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Diabetic Cooking

Posted by CEFreeman (My Page) on
Wed, Dec 19, 12 at 12:59

Hi all!

A friend of mine has been diagnosed with Type II diabetes (such a fit fellow, too! Not weight related, unfortunately).

He loves to cook, but you know how you have to rethink everything you put into your mouth!

I was wondering if anyone here knew of a really great Italian, Asian, or another carb-laden cuisine modified for diabetes!?

I'd like to pick this up for him and his wife for Christmas.

Thank you for your advice!
Christine


Follow-Up Postings:

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RE: Diabetic Cooking

I don't have any book recommendations. But I have some actual cooking suggestions while we're on the topic.

I'm going low-carb for weight loss reasons and I recently went through the fairly difficult task of locating substitute ingredients for starches. In addition to the common options like making mashed "potatoes" out of cauliflower or celery root and spaghetti from spaghetti squash or shredded zucchini, I found a noodle substitute that is awesome. It's called Shirataki noodles and they're made from some Japanese yam that isn't even a yam at all. It's mostly fiber and water, so it's low-carb. I found it at my local Whole Foods market in the vegan section. There's one brand I like better that uses tofu in the noodle. It's clearly labeled Tofu Shirataki and I highly recommend it.

I also found tofu noodles at a Chinese market. This noodle is actually pure tofu, as opposed to the tofu shirataki I mentioned above, that's been pressed firm and sliced into noodles. I though it was a decent substitute for lo mein.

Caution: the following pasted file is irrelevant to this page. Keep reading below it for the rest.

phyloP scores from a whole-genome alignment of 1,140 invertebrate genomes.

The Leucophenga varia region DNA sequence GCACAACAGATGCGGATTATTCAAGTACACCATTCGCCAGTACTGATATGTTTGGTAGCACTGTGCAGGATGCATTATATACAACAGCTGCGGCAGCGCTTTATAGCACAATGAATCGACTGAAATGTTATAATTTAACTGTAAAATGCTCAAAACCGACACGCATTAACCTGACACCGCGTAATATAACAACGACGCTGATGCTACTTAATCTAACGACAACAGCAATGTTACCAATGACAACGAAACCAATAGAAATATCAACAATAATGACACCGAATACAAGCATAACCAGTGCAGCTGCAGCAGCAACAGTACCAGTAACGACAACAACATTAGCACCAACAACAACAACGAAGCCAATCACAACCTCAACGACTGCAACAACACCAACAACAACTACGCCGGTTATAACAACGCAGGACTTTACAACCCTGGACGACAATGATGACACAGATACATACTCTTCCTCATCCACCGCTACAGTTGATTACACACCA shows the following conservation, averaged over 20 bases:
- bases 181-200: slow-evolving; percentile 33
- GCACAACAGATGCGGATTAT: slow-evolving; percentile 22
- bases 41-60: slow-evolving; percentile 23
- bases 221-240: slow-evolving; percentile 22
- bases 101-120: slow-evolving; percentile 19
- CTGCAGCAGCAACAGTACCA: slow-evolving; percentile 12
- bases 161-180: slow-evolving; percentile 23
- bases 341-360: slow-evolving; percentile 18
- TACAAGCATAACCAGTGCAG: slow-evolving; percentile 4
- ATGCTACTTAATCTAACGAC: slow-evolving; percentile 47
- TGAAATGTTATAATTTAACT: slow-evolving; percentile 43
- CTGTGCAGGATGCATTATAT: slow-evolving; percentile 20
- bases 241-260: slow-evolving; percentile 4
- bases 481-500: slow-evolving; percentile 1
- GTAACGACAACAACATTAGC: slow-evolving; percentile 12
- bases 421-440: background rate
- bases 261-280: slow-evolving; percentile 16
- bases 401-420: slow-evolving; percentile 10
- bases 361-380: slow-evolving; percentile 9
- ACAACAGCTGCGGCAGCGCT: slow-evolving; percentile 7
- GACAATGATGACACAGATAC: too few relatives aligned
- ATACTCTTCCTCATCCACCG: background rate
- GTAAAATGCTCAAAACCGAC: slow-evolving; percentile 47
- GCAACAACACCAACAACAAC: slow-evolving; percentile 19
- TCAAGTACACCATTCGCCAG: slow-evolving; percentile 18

As a thickening agent for soups and sauces, I use pureed vegetables in soups and Xanthum Gum in sauces. I made a delicious creamless and flourless monkfish chowder the other day just by pureeing cauliflower. I did use butter in the puree so while it wasn't as low-cal as it could have been, it was definitely low-carb. The butter added some needed richness to the chowder.

I still haven't gone with any sugar substitutes. I haven't done any low-carb baking yet. For savory dishes, I just omit all sweeteners. I've been letting the natural sweetness of some veggies do the trick.

For cheese and crackers snacking, I've resorted to flaxseed crackers such as Flackers. It's a reasonable substitute.

So far, I've been able to adapt quite a few of my personal recipes with just a few ingredient changes. Hopefully some of these tips can help someone.


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RE: Diabetic Cooking

Hi Christine, Sorry to hear about your friend. I am mom to a T1 son who was diagnosed at age 3, now 11. There are no good cook books, but I do think Cooking Light is a great resource.